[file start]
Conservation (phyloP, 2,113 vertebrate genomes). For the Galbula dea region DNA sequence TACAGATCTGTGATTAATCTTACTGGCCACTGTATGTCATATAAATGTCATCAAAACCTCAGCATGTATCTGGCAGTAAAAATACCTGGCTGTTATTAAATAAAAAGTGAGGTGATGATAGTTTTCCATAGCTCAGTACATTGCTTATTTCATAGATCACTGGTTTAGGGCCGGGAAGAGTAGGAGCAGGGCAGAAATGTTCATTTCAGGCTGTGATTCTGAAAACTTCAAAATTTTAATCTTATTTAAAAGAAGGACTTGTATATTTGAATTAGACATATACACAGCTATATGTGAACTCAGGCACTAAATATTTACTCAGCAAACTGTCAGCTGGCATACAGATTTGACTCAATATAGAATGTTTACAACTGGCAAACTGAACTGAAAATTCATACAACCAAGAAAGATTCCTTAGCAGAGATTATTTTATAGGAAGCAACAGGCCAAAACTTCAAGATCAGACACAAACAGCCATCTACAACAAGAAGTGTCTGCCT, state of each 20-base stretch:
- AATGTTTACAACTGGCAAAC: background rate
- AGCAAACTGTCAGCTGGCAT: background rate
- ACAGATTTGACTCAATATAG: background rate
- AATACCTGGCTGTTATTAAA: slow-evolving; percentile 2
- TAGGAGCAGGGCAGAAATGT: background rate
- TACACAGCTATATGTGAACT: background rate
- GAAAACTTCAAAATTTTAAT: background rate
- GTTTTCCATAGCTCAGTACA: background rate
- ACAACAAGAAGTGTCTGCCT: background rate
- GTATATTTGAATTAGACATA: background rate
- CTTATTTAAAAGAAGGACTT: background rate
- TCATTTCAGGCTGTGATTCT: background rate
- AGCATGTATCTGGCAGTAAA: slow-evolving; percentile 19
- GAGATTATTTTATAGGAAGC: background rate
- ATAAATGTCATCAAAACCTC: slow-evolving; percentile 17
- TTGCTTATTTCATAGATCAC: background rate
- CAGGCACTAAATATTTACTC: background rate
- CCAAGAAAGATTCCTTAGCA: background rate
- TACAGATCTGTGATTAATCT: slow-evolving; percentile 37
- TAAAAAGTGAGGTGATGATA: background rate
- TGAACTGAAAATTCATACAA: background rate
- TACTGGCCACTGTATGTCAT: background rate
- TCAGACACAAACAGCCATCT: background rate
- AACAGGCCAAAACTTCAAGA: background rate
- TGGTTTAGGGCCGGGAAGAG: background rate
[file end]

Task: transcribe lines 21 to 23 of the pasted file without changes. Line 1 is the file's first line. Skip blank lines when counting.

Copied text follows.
- TAAAAAGTGAGGTGATGATA: background rate
- TGAACTGAAAATTCATACAA: background rate
- TACTGGCCACTGTATGTCAT: background rate